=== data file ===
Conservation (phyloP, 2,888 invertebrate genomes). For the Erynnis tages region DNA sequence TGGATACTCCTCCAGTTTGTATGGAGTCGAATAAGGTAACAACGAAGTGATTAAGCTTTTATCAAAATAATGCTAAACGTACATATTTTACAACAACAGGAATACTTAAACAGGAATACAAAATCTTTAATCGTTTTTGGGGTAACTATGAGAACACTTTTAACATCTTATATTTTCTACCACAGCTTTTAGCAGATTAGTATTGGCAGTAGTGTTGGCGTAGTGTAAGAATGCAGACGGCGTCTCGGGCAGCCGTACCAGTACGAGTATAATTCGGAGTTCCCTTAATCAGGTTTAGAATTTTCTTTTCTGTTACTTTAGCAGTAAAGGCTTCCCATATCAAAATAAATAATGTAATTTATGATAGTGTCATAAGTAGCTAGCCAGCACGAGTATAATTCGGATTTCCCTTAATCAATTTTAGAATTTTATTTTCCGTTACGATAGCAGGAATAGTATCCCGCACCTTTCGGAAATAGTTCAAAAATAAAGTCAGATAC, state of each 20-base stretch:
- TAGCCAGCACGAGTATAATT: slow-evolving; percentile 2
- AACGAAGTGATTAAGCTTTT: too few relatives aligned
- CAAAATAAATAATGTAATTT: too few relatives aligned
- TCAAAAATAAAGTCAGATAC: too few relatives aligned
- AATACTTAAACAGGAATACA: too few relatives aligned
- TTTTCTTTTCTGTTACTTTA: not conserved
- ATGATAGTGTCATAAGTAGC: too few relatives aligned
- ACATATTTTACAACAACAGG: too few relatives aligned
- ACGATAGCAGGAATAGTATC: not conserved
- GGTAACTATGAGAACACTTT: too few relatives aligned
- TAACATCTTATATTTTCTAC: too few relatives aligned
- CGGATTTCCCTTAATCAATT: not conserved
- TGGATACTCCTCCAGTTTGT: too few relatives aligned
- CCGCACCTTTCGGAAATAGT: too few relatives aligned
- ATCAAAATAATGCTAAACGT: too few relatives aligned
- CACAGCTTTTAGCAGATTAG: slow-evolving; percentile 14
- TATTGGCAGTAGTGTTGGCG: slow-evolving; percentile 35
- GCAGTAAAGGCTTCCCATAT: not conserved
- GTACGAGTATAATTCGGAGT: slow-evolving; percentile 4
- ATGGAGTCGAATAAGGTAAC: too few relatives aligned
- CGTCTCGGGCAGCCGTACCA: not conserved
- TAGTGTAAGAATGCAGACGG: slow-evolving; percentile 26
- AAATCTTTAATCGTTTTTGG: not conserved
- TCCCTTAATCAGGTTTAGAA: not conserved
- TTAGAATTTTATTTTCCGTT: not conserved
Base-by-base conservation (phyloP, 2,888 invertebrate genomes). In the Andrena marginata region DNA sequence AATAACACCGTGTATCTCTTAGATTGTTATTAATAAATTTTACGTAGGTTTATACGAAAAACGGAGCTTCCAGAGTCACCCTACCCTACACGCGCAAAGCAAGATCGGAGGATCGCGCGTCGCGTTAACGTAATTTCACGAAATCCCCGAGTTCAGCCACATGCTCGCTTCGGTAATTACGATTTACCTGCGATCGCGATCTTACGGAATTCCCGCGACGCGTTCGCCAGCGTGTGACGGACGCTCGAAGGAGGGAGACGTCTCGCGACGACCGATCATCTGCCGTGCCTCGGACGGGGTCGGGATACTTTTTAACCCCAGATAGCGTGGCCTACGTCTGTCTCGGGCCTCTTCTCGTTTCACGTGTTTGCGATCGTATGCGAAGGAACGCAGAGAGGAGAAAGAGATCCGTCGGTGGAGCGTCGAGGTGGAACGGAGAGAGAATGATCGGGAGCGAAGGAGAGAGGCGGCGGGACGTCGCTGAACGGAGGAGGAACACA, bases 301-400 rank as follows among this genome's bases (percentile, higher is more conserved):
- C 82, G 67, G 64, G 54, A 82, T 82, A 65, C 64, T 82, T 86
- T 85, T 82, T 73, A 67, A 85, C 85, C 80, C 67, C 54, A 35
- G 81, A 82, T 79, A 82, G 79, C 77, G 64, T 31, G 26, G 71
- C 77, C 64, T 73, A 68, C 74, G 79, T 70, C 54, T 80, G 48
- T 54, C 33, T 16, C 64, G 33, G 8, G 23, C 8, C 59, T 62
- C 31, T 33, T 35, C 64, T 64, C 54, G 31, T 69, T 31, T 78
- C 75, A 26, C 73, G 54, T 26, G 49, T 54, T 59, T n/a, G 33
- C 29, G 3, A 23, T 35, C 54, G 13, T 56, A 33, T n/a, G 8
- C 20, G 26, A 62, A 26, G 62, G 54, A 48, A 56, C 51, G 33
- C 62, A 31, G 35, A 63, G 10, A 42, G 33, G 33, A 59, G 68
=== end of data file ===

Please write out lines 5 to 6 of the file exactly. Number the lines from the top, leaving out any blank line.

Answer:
- TCAAAAATAAAGTCAGATAC: too few relatives aligned
- AATACTTAAACAGGAATACA: too few relatives aligned